The sailfish enters the LRT with the swordfish, but closer to the anchovy

Updated January, 17, 2021
with new taxa and new scores nesting Istiophorus, the sailfish, with Elops, the anchovy. These give rise to the swordfish, Xiphias, and the European eel, Anguilla. All are derived from the Late Jurassic, Bavarichthys.

Traditionally the sailfish
(Istiophorous) is considered a billfish, closely related to the marlin (Makaira), and then the swordfish (Xiphias).

By contrast, 
the large reptile tree (LRT, 1641 taxa then, now 1793 taxa) nests the sailfish with the anchovy, Elops, close to the swordfish, Xiphias.

Figure 1. Istiophorus, the sailfish, nests with the cobria (Fig. 2) in the LRT, not with the swordfish.

Figure 1. Istiophorus, the sailfish, nests with the cobia (Fig. 2) in the LRT, not with the swordfish.

Istiophorus platypterus (Shaw 1792 in Shaw and Nodder 1792; 3m) is the extant sailfish and a relative of Rachycentron, the extant cobia (above). The rostrum is extended, convergent with another fast, open ocean predator, the swordfish, Xiphias. The anterior dorsal fin is larger than the lateral area of the fish itself. Teeth are absent. The pectoral fins are long and slender. The anal fin is divided in two. The vertebral column is composed of relatively few, but large vertebrae.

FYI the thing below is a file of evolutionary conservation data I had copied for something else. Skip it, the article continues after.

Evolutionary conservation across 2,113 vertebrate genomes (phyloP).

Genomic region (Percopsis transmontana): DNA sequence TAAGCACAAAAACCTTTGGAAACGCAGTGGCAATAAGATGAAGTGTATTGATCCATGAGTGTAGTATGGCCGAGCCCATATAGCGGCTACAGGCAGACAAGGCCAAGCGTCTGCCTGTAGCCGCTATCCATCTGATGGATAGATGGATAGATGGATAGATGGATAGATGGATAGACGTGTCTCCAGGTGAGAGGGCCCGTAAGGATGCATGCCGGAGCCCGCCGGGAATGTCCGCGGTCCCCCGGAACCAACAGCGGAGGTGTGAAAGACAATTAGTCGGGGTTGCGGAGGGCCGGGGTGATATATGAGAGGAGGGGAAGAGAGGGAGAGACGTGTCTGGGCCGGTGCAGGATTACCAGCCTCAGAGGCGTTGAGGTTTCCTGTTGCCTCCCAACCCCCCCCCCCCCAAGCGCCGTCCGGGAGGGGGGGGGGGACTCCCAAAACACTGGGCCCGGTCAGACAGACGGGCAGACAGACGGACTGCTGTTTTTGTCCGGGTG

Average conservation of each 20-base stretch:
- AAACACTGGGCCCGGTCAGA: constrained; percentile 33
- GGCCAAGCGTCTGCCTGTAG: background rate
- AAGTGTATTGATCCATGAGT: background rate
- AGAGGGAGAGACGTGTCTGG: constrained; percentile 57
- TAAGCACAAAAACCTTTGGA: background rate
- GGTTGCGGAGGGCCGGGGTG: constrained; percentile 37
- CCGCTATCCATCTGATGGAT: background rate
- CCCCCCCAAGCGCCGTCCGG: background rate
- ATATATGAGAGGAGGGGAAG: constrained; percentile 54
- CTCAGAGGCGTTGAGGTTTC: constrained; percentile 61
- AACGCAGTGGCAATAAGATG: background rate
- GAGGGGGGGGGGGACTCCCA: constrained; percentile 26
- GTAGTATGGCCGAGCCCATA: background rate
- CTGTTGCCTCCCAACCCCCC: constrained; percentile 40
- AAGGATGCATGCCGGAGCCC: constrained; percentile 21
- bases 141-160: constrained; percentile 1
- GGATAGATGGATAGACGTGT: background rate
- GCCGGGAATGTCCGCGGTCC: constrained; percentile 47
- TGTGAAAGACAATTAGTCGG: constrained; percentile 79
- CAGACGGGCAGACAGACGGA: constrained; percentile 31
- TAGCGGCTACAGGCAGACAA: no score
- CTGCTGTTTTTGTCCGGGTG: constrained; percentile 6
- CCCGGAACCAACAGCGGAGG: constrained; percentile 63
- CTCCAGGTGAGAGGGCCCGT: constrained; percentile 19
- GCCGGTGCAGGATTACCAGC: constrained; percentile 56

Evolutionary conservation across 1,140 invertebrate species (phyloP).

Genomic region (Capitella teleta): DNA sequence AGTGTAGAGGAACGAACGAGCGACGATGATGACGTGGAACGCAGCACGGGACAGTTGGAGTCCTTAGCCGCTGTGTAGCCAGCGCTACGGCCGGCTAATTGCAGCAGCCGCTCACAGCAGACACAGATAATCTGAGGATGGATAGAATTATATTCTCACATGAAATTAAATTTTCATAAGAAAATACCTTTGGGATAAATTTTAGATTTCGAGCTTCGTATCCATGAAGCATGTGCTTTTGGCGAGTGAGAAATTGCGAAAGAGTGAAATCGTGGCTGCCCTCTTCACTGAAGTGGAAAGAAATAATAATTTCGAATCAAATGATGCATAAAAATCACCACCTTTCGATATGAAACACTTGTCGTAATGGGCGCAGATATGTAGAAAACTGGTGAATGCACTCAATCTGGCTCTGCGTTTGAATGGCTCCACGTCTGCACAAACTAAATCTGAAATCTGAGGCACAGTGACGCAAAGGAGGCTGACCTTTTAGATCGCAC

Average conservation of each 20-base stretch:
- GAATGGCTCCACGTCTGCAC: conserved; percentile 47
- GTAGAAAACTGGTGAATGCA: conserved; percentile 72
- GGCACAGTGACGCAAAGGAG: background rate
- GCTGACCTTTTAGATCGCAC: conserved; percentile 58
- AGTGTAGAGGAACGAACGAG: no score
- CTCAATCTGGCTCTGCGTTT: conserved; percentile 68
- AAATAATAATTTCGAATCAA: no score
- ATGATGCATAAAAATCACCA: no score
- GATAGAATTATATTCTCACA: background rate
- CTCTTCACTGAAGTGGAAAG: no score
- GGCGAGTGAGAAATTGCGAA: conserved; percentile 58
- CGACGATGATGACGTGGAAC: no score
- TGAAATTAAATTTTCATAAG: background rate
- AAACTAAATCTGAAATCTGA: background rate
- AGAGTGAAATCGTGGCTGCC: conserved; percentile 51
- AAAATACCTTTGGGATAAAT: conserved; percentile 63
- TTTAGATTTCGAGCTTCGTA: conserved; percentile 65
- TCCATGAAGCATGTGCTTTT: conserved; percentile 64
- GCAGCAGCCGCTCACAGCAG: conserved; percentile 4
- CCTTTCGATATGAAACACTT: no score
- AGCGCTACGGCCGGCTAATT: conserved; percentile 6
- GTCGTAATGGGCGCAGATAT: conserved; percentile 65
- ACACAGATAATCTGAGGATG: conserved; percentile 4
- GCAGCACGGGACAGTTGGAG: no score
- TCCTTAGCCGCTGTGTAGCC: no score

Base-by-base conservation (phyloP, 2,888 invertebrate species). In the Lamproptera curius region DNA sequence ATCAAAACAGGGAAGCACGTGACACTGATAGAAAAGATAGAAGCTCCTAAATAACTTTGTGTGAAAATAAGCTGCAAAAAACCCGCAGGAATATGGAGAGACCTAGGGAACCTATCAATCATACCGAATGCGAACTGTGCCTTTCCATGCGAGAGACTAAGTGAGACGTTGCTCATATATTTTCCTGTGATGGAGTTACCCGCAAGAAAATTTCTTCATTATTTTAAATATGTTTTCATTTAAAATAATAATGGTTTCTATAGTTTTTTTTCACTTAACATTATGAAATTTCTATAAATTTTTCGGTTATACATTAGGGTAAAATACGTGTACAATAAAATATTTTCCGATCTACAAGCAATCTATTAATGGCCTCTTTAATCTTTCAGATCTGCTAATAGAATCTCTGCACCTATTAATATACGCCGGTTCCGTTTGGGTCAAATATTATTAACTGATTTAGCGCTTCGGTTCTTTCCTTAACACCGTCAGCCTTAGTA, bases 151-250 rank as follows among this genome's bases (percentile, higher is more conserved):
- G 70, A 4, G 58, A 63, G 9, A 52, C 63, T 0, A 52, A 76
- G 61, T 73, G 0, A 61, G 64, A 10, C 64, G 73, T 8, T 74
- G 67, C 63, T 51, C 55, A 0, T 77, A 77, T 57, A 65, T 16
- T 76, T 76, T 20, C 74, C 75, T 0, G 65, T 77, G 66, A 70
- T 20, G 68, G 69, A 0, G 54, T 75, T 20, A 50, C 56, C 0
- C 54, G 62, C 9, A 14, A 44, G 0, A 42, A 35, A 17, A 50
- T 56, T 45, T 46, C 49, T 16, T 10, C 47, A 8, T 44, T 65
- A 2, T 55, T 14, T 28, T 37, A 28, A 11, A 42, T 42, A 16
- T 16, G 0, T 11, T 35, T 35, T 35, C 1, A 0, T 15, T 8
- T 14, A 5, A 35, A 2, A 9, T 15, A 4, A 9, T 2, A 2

Wikipedia reports,
“they [billfish] are also classified as being closely related to the mackerels and tuna within the suborder Scombroidei of the order Perciformes.”

By contrast,
billfish nest with anchovies in the LRT. The mackerel (genus: Scomber) also entered the LRT alongside Thunnus, the tuna, which it greatly resembles in every regard, other than size.

Figure 5. Skull of the sailfish, Istiophorus. Compare to Elops in figure 6.

Figure 2. Skull of the sailfish, Istiophorus. Compare to Elops in figure 6.

Figure 4. Swordfish ontogeny (growth series). Hatchings have teeth, a short bill and an eel-like body still lacing pelvic fins.

Figure 3. Swordfish ontogeny (growth series). Hatchings have teeth, a short bill and an eel-like body still lacing pelvic fins.

Figure 2. Elops is the extant anchovy. Compare to Bavaricthys in figure 1 and Istiophorus in figure 5.

Figure 4. Elops is the extant anchovy. Compare to Bavaricthys in figure 1 and Istiophorus in figure 5.

With the sailfish and swordfish gone, where does that leave the lonely barracuda?
In the LRT the barracuda nests with the similar remora (Remora) and cobria (Rachycentron), derived from the maui-mahi (Coryphaena).

Figure 8. Subset of the LRT focusing on ray fin fish. Eel-like taxa are highlighted.

Figure 5. Subset of the LRT focusing on ray fin fish. Eel-like taxa are highlighted.

Designed for reptiles,
the character list in the LRT is still working to separate fish as close in appearance as the swordfish and sailfish. So, please, don’t keep suggesting I expand the character list. It’s totally unnecessary.


References
Gregory WK and Conrad GM 1937. The comparative anatomy of the swordfish (Xiphias) and the sailfish (Istiophorus). The American Museum Novitates, 952:1-25.
Kaup JJ 1826.
Beiträge zu Amphibiologie und Ichthiyologie. Isis von Oken 19(1): 87-90.
Shaw G and Nodder FP 1792. Xiphias platypterus: The broadfinned swordfish. The naturalist’s miscellany, plate 88. 28 p. (Application to validate the nomen oblitum for the Indian Ocean sailfish (genus Istiophorus)

wiki/Istiophorus
wiki/Rachycentron

3 thoughts on “The sailfish enters the LRT with the swordfish, but closer to the anchovy

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